[Editor's Note: As we march toward the 2017 Great Taste of the Midwest beer festival on Saturday at Olin Park, the Wisconsin State Journal is bringing back the Beer Baron's previous stories profiling this remarkable event. This story was first published in 2013.]
There's a moment, after thousands of beer lovers have been soaking in the morning sun for hours, before the line starts to move, when the cheer erupts. It starts at the front of the line, in the throats of those who have waited the longest, although everyone in that line snaking through the soccer field has really been waiting for three months, if not a year, or a decade.
That rallying cry means the waiting for the Great Taste of the Midwest is over. It's time to sample any of more than 1,000 beers from nearly 150 of the region's craft brewers, under the soaring trees of Olin Park with 5,999 friends you either have or haven't made yet.
Gaining entry requires patience, luck or both, as tickets sell out in minutes, three months before the event held the second Saturday every August.
And while getting into the Great Taste is no small accomplishment, you ought to try putting it on.
That task falls to the Madison Homebrewers and Tasters Guild, an association of 300 beer fans that in 27 years has nurtured the event into one of the nation's premier beer festivals. About 70 of the guild's members participate in planning and execution of the Great Taste, and a core group of about a dozen do the real heavy lifting, said the festival's chairman, Mark Garthwaite.
In the months leading up to the festival, MHTG members work with police and the city's Parks Division, make brewery contacts, line up food and other vendors, secure and map out the tents, plan security and traffic management and nail down myriad other details. Dozens of guild members have specialty talents — from app design to insurance — that are tapped for the event.
Not a single one, including Garthwaite, is paid.
That this is a labor of love rather than a job — although several guild members devote job-like hours to Great Taste planning for much of the year — is apparent as you see volunteers sweat the small stuff at the festival. And that's just the part you see that day.
"We obsess about the stupidest details and talk them to death, and it's just exhausting," said Garthwaite, a 41-year-old molecular biologist at UW-Madison. "But in the end, that's what needs to happen in order to make it the event that it is."
By now though, a week before the festival, the plan is pretty much in place. At a meeting Wednesday, the volunteers will run down a final checklist of items, the response to which is almost always a thumbs-up. On Thursday, the rented tents will start to rise, along with fences and other infrastructure.
But the action really gets going on Friday.
Brewers start trickling in in the morning. The Great Taste organizers are proud of the way they treat brewers — Garthwaite cites it as a major factor in the festival's runaway success — and that starts the minute they show up on the festival grounds, with a kind of concierge service. Volunteers known as "keg jockeys" schlep brewers' barrels — some of the bigger breweries bring dozens — off their truck to a refrigerated semitrailer for safekeeping until delivery to the brewer's tent the next morning.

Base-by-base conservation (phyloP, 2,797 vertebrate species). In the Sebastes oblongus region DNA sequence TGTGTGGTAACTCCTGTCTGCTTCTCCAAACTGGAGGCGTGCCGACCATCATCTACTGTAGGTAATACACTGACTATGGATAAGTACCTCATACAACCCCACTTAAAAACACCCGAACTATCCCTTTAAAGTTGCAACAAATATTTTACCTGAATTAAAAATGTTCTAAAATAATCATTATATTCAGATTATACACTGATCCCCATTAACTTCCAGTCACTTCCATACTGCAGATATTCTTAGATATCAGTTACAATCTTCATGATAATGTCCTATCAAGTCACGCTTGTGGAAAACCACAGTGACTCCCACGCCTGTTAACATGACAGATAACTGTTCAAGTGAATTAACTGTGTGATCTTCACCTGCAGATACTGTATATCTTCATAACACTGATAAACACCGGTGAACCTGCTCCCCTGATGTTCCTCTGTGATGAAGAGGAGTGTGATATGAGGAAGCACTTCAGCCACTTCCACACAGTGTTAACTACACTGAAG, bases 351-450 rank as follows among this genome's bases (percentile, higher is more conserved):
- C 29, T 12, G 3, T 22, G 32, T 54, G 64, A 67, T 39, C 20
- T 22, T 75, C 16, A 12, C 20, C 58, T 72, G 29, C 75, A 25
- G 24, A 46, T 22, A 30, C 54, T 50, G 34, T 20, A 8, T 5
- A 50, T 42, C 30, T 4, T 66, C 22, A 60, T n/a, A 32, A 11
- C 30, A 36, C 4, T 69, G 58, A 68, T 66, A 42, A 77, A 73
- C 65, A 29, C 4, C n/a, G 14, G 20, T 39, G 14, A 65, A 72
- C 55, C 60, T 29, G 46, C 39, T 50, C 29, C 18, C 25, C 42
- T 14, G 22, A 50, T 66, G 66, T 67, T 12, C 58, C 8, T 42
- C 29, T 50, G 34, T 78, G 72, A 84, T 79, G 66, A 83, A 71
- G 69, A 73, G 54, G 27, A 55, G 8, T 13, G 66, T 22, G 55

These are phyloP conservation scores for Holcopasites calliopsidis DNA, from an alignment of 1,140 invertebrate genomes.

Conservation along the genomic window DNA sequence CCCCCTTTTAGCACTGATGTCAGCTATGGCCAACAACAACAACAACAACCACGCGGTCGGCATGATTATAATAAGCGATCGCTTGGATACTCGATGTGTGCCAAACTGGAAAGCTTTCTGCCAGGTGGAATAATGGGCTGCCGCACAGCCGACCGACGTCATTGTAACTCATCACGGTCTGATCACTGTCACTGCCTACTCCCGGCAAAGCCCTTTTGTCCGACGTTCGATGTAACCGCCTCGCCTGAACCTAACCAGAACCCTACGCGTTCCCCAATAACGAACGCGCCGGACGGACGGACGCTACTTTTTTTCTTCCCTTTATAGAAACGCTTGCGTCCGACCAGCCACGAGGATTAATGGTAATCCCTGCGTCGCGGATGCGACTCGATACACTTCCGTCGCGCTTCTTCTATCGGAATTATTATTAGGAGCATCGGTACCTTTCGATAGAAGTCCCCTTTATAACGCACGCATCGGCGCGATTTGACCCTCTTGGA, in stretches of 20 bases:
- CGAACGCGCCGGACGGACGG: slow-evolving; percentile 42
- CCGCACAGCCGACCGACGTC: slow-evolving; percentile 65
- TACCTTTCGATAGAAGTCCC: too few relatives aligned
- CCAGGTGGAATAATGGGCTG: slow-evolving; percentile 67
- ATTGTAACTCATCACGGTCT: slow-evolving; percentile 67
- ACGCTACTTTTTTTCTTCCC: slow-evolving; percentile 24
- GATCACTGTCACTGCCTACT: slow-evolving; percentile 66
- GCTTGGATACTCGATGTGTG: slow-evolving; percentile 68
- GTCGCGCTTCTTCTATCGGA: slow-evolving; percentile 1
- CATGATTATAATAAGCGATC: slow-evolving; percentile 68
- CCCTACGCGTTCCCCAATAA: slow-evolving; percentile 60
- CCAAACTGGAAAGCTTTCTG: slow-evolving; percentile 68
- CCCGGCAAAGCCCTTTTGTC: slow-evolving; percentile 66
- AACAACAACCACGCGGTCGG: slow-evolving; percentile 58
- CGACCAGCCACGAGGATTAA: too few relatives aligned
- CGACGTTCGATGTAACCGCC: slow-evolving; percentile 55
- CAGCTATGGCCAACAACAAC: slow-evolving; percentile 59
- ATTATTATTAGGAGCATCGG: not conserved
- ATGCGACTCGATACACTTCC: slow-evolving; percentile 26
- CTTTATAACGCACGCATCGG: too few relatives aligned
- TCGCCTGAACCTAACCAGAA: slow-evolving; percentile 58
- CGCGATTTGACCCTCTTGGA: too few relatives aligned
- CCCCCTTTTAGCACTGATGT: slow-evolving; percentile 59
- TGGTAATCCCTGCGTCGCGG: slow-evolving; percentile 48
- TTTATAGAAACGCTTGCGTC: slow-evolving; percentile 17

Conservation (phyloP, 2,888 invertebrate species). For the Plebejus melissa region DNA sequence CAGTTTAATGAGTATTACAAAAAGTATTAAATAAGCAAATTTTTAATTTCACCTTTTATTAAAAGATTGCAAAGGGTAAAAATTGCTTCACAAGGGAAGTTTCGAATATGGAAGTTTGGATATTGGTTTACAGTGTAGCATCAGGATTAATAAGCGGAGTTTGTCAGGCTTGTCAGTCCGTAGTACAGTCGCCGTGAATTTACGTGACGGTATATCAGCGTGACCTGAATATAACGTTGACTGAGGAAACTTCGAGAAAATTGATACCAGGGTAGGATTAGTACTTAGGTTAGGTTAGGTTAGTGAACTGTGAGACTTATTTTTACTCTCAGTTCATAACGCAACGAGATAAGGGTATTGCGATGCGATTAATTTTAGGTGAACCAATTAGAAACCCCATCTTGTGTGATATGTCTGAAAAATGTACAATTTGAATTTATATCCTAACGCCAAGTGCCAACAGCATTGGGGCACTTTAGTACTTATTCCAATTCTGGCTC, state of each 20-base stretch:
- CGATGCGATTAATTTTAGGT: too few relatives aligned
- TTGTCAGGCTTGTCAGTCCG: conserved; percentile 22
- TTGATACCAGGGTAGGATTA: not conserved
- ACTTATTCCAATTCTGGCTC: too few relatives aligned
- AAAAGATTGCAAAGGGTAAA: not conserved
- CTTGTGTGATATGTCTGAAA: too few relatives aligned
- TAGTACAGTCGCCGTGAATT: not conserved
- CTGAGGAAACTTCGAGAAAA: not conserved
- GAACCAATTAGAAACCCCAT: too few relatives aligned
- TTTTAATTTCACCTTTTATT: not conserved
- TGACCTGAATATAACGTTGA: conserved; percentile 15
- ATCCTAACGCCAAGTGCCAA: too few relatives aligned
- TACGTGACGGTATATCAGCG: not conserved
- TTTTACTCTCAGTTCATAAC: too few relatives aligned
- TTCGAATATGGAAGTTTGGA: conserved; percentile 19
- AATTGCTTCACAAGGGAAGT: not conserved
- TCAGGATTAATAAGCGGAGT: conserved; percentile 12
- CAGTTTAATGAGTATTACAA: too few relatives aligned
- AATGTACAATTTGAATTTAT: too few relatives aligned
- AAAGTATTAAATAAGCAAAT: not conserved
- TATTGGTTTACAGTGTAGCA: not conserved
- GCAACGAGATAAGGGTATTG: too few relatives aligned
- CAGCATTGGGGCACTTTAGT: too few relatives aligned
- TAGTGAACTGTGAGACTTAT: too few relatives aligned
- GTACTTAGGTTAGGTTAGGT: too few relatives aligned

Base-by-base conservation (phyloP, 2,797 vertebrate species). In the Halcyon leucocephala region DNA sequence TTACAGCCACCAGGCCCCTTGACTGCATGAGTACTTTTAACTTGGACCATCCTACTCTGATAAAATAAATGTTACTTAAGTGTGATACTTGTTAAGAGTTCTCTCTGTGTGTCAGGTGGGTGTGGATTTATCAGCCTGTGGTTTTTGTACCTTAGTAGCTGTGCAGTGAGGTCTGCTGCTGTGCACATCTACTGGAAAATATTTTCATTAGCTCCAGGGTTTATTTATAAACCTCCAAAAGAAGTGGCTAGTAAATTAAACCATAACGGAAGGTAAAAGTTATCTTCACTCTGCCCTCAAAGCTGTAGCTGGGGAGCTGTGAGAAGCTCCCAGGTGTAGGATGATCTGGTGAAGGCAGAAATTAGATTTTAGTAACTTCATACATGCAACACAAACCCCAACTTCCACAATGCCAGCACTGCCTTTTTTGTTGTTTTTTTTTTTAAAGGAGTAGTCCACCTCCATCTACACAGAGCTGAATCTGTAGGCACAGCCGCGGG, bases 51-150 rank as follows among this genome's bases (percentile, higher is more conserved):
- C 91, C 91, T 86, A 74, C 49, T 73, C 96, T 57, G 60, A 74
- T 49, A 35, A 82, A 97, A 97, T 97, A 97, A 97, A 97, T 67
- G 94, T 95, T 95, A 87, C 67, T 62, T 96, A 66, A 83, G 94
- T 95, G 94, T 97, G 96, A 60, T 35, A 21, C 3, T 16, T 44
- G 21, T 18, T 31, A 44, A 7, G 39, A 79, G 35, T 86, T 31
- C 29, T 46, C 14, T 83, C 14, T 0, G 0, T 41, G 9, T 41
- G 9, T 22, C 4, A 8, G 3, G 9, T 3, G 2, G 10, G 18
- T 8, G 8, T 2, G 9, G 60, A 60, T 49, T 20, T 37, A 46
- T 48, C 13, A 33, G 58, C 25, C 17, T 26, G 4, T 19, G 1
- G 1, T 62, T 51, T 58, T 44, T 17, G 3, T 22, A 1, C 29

Guild volunteers spend some 15 hours unloading and loading beer on Friday, and by evening beer brewed by guild members or brought as a token of appreciation by the pro brewers is flowing, a potluck meal is taking place and kegs are stacked to the ceiling of the semitrailer.
While some brewers — especially those from Wisconsin or the Chicago area — still arrive on Saturday morning, more are choosing to come early and spend the night in Madison, networking and living it up at the booming Great Taste pre-parties, Garthwaite said. Five years ago, 68 breweries delivered their kegs on Friday, while last year 114 did so.
"You don't have to have a ticket for any of that stuff," he said. "If you do have tickets, you can still enjoy it with your friends who don't have tickets. It's great for the good beer establishments around here. It's like a whole another Craft Beer Week."
While the scarcity and exclusivity of the Great Taste no doubt feeds the event's reputation, that's not why the guild so closely guards tickets.
"It's always been a struggle because we've always wanted to accommodate more people," Garthwaite said, noting the limits to the overall number of tickets sold, the limit of two tickets per person and the mail order lottery. "It wasn't to make it harder to get tickets, it's to make it so the people who really wanted to be there are the ones who can get tickets.
"We have a hard time with that: What are we going to do to get more people in? The bad news is there's no way around it, unless we dramatically change the Great Taste."
The festival is simply maxed out in its physical space, both in the number of guests and brewers it can host.
"Olin Park is such a beautiful place, and it would be really hard to leave it, or not use it in the way that we use it now," he said.
So on Saturday, when each of this year's 1,200 kegs is in the right tent, collectively under more than 25 tons of ice, we won't be thinking about all the loose ends that were tied up before we tripped over them and the fires put out before they burned us. We'll just be thinking about the beer, the scene and the fun, which is how it's supposed to be.
And on Sunday, after the park is picked up and the brewers are long gone, the guild members will sit down at a table and begin obsessing over ways to make next year's Great Taste even better.
[Editor's note: This story has been updated to reflect a correction. In the "What's New in '13" box, one of the four breweries hosting the "century" tent was incorrect. The tent is being shared by Goose Island, Great Lakes, Sprecher (Glendale) and Lakefront.]